After showing off its F-150 Hybrid, Mustang Mach-E and the electric F-150 Lightning, Ford's latest electrified addition to a mostly-carless lineup is this compact pickup, the Maverick. Set to go on sale later this year with a base MSRP of $19,995 (plus mandatory $1,495 destination fee that brings its price to $21,490), the Maverick claims to be the first truck that comes standard with a hybrid powertrain. Ford announced the name's comeback last week, as it was used in the 70s for a fuel-efficient compact coupe/sedan.
It's packing a 2.5L 4-cylinder engine paired with Ford's first in-house designed electric motor, a 94kW unit that collectively pushes 191 horsepower to the two front wheels only. While that's an unusual setup for a pickup, Ford is hardly being shy about promoting this as a vehicle for people who "didn't know they needed a truck," and probably previously were looking at a sedan or crossover. They are targeting an EPA-estimated 37mpg fuel consumption rating (40mpg city), that would give it 500 miles of range on one 13.8 gallon tank of gas.
For people who did know they needed a truck and probably want something more oomph and towing capability than the 2WD hybrid setup and eCVT transmission, there is an optional gas-engine version available. The gas version has a 250HP 2.0L EcoBoost turbocharged engine under the hood and 8-speed automatic transmission, with options to add 4WD as well as specialized towing or off-road packages.
The hybrid version has a standard payload of 1,500 pounds and enough room in the bed to haul a standard ATV, and towing capacity of 2,000 pounds, which Ford says is enough to pull a pair of Jet Skis or a "good size" pop up camper trailer. The gas version with the towing package (that adds a higher capacity radiator, trailer hitch receiver, and transmission oil cooler) can pull up to 4,000 pounds.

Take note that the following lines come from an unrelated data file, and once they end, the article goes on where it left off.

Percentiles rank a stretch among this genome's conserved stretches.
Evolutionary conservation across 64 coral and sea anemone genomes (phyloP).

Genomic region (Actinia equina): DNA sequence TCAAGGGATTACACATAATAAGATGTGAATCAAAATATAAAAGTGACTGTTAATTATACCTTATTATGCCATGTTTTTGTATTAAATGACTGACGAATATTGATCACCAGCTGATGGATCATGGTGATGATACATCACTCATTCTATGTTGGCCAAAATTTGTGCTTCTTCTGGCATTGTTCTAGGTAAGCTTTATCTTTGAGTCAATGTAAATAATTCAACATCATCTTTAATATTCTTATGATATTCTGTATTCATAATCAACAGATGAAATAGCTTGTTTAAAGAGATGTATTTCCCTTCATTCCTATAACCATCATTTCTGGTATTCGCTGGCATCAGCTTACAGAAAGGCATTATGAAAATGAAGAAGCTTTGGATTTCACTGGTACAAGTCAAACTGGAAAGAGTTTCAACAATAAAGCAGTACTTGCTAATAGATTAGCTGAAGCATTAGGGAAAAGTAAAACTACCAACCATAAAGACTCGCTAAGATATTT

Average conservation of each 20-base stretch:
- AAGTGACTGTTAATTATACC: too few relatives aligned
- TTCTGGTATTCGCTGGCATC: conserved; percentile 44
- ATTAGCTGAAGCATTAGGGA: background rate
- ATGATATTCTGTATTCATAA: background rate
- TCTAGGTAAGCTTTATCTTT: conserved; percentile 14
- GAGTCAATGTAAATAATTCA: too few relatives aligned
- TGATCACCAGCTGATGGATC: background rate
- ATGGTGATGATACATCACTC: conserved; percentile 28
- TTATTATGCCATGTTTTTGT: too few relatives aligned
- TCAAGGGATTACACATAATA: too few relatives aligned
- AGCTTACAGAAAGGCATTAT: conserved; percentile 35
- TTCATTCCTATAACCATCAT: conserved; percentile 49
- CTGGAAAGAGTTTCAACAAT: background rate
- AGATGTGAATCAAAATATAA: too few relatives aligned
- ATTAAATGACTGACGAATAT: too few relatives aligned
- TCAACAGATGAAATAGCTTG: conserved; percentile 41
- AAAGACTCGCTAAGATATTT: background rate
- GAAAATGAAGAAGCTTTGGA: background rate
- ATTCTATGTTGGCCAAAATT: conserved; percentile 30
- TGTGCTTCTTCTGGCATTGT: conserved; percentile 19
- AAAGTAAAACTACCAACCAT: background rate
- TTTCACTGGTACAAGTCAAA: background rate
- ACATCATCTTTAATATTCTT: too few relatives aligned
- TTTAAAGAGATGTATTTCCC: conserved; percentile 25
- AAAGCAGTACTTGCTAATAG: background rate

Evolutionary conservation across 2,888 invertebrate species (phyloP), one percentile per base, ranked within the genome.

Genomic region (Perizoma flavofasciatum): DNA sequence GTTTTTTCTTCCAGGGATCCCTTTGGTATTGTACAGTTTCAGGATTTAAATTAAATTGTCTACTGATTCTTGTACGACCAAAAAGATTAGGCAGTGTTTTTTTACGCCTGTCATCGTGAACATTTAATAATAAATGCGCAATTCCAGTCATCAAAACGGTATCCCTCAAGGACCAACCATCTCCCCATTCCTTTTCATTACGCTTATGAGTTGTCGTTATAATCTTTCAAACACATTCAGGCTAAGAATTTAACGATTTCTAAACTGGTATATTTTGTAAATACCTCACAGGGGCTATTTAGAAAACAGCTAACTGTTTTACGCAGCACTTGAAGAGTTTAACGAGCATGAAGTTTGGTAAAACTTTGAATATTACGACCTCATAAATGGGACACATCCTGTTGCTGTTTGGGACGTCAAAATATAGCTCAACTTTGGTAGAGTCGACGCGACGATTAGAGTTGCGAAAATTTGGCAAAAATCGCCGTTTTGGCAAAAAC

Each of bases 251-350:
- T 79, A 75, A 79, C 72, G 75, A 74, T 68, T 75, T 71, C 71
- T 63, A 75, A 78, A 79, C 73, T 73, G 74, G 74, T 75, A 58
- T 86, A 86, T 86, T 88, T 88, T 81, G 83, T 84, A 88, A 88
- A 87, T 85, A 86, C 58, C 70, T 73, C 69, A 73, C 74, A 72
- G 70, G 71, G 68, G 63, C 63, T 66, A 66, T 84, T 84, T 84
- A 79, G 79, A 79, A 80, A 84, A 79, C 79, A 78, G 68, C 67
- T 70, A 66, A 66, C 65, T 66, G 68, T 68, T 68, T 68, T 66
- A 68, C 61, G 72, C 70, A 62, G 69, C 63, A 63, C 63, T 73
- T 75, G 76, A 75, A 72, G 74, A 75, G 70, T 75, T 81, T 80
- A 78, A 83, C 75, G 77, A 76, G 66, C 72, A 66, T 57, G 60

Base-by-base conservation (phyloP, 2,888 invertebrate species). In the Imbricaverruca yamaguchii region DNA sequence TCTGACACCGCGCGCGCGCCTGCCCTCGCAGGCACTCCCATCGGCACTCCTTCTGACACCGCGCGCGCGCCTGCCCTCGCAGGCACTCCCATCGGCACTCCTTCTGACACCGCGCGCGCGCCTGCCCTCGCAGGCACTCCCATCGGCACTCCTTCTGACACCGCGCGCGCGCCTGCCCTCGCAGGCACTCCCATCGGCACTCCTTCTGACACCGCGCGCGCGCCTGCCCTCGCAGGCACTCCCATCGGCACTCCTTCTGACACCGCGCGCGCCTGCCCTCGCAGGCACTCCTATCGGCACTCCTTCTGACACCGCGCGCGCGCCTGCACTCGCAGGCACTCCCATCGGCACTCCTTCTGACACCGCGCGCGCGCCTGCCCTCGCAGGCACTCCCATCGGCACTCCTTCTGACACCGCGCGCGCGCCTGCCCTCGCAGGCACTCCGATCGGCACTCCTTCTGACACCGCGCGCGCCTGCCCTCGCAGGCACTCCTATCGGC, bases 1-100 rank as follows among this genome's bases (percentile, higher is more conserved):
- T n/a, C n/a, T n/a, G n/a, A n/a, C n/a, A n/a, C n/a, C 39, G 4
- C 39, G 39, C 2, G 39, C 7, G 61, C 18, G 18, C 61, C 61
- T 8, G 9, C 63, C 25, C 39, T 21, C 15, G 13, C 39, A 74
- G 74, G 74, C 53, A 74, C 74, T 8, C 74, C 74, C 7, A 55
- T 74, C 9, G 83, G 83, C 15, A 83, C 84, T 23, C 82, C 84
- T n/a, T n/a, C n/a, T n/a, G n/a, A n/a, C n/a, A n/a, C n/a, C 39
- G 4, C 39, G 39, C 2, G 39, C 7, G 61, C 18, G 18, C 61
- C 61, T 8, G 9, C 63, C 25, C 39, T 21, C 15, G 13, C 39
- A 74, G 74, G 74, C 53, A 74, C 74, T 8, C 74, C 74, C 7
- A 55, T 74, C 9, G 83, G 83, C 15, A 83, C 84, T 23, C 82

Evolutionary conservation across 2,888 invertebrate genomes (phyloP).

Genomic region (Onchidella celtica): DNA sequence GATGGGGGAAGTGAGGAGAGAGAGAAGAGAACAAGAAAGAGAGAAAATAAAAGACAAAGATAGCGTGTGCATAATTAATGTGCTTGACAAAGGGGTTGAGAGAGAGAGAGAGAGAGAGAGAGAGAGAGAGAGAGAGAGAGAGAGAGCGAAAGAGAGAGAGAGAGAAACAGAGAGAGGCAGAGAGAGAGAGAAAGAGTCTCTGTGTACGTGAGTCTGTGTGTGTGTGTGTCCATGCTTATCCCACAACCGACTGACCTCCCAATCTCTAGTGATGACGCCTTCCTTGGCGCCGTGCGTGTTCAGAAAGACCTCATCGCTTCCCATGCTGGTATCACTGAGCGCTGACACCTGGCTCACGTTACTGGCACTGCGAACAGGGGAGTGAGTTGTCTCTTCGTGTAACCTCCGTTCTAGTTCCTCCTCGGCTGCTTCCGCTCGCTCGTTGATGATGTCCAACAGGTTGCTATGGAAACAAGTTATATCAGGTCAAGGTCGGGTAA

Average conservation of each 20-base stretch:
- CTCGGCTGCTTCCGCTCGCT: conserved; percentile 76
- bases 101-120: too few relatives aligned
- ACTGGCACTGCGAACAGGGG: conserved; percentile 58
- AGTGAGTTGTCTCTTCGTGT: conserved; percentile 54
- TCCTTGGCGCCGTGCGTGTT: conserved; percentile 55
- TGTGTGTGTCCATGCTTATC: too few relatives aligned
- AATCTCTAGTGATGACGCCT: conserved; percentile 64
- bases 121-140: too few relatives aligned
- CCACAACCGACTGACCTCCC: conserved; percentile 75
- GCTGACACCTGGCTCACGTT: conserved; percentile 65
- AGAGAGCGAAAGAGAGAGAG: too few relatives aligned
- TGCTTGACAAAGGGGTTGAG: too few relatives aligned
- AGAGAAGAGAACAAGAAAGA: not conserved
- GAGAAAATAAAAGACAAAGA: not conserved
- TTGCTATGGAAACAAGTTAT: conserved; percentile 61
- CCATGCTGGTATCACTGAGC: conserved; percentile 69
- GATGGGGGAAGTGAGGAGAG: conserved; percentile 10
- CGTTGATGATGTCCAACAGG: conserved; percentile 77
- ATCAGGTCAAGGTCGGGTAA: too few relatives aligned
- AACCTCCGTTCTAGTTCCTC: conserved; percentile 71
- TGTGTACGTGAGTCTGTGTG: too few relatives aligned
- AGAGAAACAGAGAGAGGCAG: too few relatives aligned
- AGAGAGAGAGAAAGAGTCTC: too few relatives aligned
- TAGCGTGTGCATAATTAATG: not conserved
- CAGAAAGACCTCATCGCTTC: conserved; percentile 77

Besides the hybrid engine, the Maverick comes standard with an 8-inch touch screen in the center console that's compatible with Android Auto and Apple CarPlay, as well as FordPass Connect, an AT&T 4G LTE connection that can pop up a WiFi hotspot for up to 10 devices with several data plans available. A number of driving assists are standard, however things like cruise control and Ford's Co-Pilot 360 assists like lane centering and blind spot detection are optional extras.
Besides those slick steel wheels, the base XL model has two 12V power points, and available options can add two 400-watt electrical outlets (one inside and one in the bed) to power tools or entertainment. Speaking of the bed, it's a relatively short 4.5-feet (see above to check the scale of the Maverick compared to its larger brethren like the Ranger and F-150), but includes a trick tailgate system (Autoblog has a thorough breakdown of the Maverick, including that Flexbed setup) that can stick halfway down to help you carry larger items, plus plenty of tiedown points.
Stepping up to the top of the line Lariat model adds features like Sync 3, an eight-speaker B&O sound system with a subwoofer, a wireless charging pad, dual-zone climate control and more. A build and price configurator should be available on the website now, with pre-orders opening today. The price of a mid-range XLT model (including destination fee) is $23,775, while the Lariat is $26,985 and a limited First Edition for $33,680.
This truck runs little risk of stealing customers away from Ford's full-size vehicle lineup, but with a four-dour crew cab setup as the only configuration, it seems like a decent option for people switching from cars to something a little more capable. The hybrid power also stands out, which the company points out makes it more fuel efficient than a Honda Civic, for example. If you'd like something that uses less gas but aren't quite ready for a full EV, then the Maverick could be worth looking at when it hits the streets this fall.